There’s another fault line on Dyckman St. and one in Dobbs Ferry in nearby Westchester County.

“The problem here comes from many subtle faults,” explained Skyes after the study was published.

He adds: “We now see there is earthquake activity on them. Each one is small, but when you add them up, they are probably more dangerous than we thought.”

“Considering population density and the condition of the region’s infrastructure and building stock, it is clear that even a moderate earthquake would have considerable consequences in terms of public safety and economic impact,” says the New York City Area Consortium for Earthquake Loss Mitigation on its website.

Armbruster says a 5.0-magnitude earthquake today likely would result in casualties and hundreds of millions of dollars in damage.

“I would expect some people to be killed,” he notes.

The scope and scale of damage would multiply exponentially with each additional tick on the Richter scale. (ANI)

The Two Horns of Prophecy (Daniel 8)

Moqtada al-SadrSadr Won But Iran Did Not Lose

Moqtada al-Sadr

by Neda Bolourchi

Moqtada al-Sadr’s Sairoon (On the Move) Alliance party narrowly won the majority of parliamentary seats in Iraq’s recent elections. Sadr’s more recent history, the language of the campaign, and statements by Sairoon representatives indicate to many that Sadr will work with nearly anyone who disavows or rejects help from Iran, its partners, proxies, or militias. This led to some reserved jubilation as well as premature suggestions of an Iranian loss of regional influence. Sadr’s Sairoon Alliance won, but Iran has not lost either in Iraq or in the region.

Tehran does not see these elections as a zero-sum game. Sairoon narrowly won and must work to build a coalition in order to form a working government. Sadr and Sairoon campaigned on an “Iraq First” platform that relied on deeply nationalistic rhetoric, which has led to an assumption that Sairoon will build a coalition with everyone and anyone not affiliated with Iran. In practice, this means isolating Hadi al-Amiri of the al-Fatah Coalition, which won the second most seats in the election. But such an assumption ignores the on-the-ground realities of politicking. In addition, it also largely ignores what the campaign means for the United States, its presence, and its interests in Iraq.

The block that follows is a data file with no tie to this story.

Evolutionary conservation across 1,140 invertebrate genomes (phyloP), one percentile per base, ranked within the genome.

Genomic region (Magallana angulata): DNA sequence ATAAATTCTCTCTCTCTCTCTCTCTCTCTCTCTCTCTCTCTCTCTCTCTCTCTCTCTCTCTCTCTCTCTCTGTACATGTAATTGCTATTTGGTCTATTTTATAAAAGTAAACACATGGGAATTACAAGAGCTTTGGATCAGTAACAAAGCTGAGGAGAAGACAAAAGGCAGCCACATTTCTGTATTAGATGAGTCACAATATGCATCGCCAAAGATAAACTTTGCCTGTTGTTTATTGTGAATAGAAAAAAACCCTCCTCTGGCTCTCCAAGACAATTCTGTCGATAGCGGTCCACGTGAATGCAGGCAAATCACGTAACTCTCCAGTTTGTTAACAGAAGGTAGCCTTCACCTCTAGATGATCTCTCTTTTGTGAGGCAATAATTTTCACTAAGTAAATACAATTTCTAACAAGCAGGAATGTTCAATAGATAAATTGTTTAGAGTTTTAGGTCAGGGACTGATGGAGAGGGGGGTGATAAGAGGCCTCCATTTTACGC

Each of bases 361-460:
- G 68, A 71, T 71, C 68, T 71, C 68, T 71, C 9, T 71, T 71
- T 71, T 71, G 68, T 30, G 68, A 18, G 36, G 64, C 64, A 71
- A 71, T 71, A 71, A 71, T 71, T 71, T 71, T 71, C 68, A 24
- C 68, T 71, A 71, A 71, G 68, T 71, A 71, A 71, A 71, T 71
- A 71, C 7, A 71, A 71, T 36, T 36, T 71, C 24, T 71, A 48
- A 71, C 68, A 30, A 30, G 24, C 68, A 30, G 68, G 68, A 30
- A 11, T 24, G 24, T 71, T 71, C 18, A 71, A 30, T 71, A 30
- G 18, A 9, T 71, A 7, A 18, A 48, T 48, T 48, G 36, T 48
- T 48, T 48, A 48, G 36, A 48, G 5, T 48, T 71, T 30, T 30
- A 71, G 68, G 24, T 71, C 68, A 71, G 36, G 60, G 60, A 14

To be clear, Tehran sees the recent Iraqi election as a potential and momentary setback at worst. The politics of coalition-building is ongoing, and Tehran does not believe that its partners, parties, or proxies will be eliminated from functional and substantives roles in the government, particularly the interior ministry. Tehran’s expectation comes from viewing itself as the most powerful outside actor in Iraq and one that is still needed. Finally, when push comes to shove, Tehran will not allow one election to nullify a decade’s worth of investment.

Reasons for Iranian Optimism

Tehran does not see the Sairoon win as a loss or even a blow for at least four reasons.

First, Tehran is not sure Sadr is now anti-Iran per se as opposed to simply playing to his base as well as his coalition. Iraqi nationalism has been rising over the past several years. Sadr seeks power and, according to Tehran, will adopt positions that garner him more. Advancing anti-Iran rhetoric builds his nationalist credentials so that he is both (allegedly) anti-Iran and anti-U.S, as both countries remain a focus. Yet, both Iran and Sadr want the removal of U.S. forces from Iraq. Sadr and Iran may come to a negotiated agreement on how to achieve such a result and produce a stable Iraq.

Also, Tehran sees Sadr, at his worst, as unpredictable, undependable, and uncontrollable. Sadr has always wanted power and on his terms. He is, as Middle East experts James Muldoon and Yasamin Alttahir have put it less diplomatically in Time, an “impulsive, narcissistic, egoist” who is nothing short of an “opportunist.” Personality differences may play a role as to why Tehran and Sadr may be slightly at odds. Sadr might argue otherwise. He definitely has complaints about how Iranians treated him, both at home in Baghdad and in Iran where he lived in exile from 2008-2011. In particular, he blames Tehran for pressuring Nouri al-Maliki (prime minister from 2006-2014) to limit Sadr’s power and to disband his Mahdi Army. Tehran thinks, even if Sadr turns out to be anti-Iran, he can crumble on his own.